The ASXL family consists of ASXL1/Bohring-Opitz Syndrome, ASXL2/Shashi-Pena Syndrome, & ASXL3/Bainbridge-Ropers Syndrome. Click on the links below to learn more about these syndromes and connect with other ASXL families.
Bohring-Opitz Syndrome (BOS) is a very rare congenital disorder. In 2015, there are less than 60 children in the world, diagnosed with this syndrome and presented in medical articles (Russell, B. et al. 2015).
Shashi-Pena syndrome is a neurodevelopmental syndrome characterized by delayed psychomotor development, variable intellectual disability, hypotonia, facial dysmorphism, and some unusual features, including enlarged head circumference, glabellar nevus flammeus, and deep palmar creases. Some patients may also have atrial septal defect, episodic hypoglycemia, changes in bone mineral density, and/or seizures (summary by Shashi et al., 2016).
Bainbridge-Ropers Syndrome (BRS) is named after the genetic researchers who discovered the location of ASXL3 gene and documented some of the ways it affects people with the mutation. BRS is a list of common traits and symptoms that some people have when their ASXL3 gene has a mutation.
glabellar nevus simplex - birthmark on forehead
micro/retrognathia - small, recessed jaw
low set, posteriorly rotated ears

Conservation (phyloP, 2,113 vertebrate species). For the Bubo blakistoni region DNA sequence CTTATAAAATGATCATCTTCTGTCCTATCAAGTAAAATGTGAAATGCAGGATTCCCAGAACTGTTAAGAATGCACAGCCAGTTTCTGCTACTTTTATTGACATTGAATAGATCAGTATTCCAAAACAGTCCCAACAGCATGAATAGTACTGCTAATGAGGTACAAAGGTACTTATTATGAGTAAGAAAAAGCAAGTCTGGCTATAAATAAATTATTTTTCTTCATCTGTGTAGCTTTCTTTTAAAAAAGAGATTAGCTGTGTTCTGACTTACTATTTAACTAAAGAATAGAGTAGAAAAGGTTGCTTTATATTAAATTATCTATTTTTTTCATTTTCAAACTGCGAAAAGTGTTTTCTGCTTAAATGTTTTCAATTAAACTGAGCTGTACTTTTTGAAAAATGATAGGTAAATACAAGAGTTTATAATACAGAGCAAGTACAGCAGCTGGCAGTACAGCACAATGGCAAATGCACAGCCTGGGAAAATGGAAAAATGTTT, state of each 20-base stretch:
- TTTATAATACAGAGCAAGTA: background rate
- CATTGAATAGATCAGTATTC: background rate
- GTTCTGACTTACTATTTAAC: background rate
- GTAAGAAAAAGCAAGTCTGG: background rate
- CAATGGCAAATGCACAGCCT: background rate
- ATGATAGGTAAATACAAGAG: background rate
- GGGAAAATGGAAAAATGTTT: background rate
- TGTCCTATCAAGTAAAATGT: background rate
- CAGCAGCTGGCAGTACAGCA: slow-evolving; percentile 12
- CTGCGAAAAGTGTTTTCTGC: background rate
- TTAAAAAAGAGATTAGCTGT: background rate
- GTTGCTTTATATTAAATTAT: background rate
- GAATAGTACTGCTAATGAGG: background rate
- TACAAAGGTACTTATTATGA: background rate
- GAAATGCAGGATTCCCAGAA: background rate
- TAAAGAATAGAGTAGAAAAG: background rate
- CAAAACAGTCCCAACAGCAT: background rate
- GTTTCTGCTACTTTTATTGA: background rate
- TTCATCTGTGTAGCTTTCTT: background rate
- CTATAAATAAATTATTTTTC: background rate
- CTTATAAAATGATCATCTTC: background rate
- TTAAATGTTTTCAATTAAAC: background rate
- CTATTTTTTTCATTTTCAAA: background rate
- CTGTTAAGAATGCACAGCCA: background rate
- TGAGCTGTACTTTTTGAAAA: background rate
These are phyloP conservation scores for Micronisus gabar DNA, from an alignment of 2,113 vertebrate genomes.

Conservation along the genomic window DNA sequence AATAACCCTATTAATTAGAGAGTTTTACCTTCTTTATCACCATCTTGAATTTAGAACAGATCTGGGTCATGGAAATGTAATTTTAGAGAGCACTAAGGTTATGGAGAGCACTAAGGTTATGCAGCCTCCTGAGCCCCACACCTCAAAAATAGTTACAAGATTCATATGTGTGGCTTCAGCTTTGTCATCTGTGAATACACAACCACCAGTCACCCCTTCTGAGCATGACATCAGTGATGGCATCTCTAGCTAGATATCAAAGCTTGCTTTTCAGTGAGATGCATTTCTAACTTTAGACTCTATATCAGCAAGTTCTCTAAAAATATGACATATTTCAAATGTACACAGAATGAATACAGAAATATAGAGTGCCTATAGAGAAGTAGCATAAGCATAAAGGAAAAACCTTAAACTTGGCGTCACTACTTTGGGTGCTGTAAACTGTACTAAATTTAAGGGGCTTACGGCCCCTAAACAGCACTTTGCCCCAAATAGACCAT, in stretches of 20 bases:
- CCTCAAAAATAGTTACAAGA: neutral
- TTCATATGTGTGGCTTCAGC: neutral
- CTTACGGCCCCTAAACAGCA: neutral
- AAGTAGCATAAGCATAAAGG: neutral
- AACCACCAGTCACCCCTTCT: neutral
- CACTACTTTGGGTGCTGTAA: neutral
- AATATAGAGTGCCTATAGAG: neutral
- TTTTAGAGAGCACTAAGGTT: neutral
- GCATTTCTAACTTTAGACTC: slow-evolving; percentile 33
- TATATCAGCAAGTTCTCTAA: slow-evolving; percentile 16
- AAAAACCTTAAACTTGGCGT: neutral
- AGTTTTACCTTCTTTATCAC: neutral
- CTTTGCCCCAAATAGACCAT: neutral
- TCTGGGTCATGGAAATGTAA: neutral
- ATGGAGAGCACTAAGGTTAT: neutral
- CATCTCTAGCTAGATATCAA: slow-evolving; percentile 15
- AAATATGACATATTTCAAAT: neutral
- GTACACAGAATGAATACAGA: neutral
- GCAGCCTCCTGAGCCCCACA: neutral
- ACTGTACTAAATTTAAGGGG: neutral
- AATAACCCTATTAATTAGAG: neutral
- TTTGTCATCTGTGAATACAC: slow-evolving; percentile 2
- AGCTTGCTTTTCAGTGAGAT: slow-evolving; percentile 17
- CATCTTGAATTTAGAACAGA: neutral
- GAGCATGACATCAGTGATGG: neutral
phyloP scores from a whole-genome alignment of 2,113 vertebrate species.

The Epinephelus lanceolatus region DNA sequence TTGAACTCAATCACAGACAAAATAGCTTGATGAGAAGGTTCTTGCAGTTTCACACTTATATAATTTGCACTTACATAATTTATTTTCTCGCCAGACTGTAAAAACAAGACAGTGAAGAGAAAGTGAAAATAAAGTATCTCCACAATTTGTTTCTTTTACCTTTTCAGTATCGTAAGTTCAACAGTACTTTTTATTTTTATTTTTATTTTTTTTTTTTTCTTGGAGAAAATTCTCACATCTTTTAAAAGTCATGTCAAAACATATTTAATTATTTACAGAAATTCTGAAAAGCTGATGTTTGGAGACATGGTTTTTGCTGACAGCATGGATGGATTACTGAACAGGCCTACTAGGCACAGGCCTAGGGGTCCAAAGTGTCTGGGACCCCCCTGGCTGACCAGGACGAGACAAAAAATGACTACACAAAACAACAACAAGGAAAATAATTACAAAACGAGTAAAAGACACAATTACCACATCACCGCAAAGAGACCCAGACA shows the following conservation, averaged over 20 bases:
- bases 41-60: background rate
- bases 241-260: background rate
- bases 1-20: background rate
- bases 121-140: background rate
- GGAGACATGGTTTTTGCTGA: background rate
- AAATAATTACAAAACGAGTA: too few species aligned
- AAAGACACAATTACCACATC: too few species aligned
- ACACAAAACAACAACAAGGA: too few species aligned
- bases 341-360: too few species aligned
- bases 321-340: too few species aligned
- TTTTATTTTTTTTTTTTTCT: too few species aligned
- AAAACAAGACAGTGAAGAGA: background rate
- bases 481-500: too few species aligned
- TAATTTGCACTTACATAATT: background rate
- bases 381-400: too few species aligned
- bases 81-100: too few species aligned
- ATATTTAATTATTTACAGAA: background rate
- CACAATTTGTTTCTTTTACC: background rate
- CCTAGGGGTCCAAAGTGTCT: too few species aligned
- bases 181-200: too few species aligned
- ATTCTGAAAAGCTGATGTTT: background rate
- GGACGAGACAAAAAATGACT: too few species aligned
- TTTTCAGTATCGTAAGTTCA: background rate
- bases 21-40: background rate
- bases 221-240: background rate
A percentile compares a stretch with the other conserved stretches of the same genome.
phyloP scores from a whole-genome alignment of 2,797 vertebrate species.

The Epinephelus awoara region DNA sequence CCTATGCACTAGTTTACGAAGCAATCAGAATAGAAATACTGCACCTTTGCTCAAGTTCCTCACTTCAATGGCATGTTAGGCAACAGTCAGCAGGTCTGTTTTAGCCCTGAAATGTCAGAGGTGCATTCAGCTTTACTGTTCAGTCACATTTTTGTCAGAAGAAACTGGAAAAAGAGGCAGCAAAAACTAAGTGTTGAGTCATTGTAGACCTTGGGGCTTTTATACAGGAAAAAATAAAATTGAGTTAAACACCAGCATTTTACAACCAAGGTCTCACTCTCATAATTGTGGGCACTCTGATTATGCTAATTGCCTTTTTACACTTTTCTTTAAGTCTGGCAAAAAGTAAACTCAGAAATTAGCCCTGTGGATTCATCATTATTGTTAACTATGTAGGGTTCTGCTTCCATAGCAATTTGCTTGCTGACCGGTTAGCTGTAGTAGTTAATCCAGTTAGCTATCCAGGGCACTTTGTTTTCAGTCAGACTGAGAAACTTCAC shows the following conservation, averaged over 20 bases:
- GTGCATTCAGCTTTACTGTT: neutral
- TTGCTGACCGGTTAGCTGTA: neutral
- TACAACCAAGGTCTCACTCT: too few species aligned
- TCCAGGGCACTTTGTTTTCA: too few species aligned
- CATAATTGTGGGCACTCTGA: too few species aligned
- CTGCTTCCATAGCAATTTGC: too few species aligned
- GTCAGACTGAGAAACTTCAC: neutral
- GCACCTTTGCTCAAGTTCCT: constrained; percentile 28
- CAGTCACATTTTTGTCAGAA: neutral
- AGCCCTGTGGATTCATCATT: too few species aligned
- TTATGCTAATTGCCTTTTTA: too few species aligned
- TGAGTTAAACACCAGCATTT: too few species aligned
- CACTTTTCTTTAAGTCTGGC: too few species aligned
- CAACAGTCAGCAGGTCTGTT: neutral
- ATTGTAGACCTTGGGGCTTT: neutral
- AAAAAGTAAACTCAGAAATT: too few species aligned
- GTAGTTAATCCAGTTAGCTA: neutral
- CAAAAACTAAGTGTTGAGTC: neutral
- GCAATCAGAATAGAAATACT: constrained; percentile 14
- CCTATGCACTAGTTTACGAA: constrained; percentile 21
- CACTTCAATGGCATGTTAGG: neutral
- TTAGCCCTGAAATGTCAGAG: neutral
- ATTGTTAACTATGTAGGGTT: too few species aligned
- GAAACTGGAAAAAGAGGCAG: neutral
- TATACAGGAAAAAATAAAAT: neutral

hypertrichosis - abnormal amount of hair growth
abnormal brain activity and shape
microcephaly - small head
retinal/optic nerve abnormalities
Physical & motor disabilities
posture/flexion at the wrists
hypotonia - low muscle tone
cardiac, renal, & genital abnormalities
thoracic kyphosis - back curvature
This diagram shows some commonalities of the three ASXL syndromes. There are many similarities between Bohring-Opitz Syndrome (ASXL1), Shashi-Pena Syndrome (ASXL2) and Bainbridge-Ropers Syndrome (ASXL3).
Each child with ASXL syndromes is affected differently, but the physical appearance of the children is often alike and the clinical phenotype at birth is similar. Not every child will have all of these certain physical characteristics.
This diagram is based on the diagram made by Caitlin Calder. It gives an overview of what we learned about the three ASXL syndromes and that we have much more in common than different.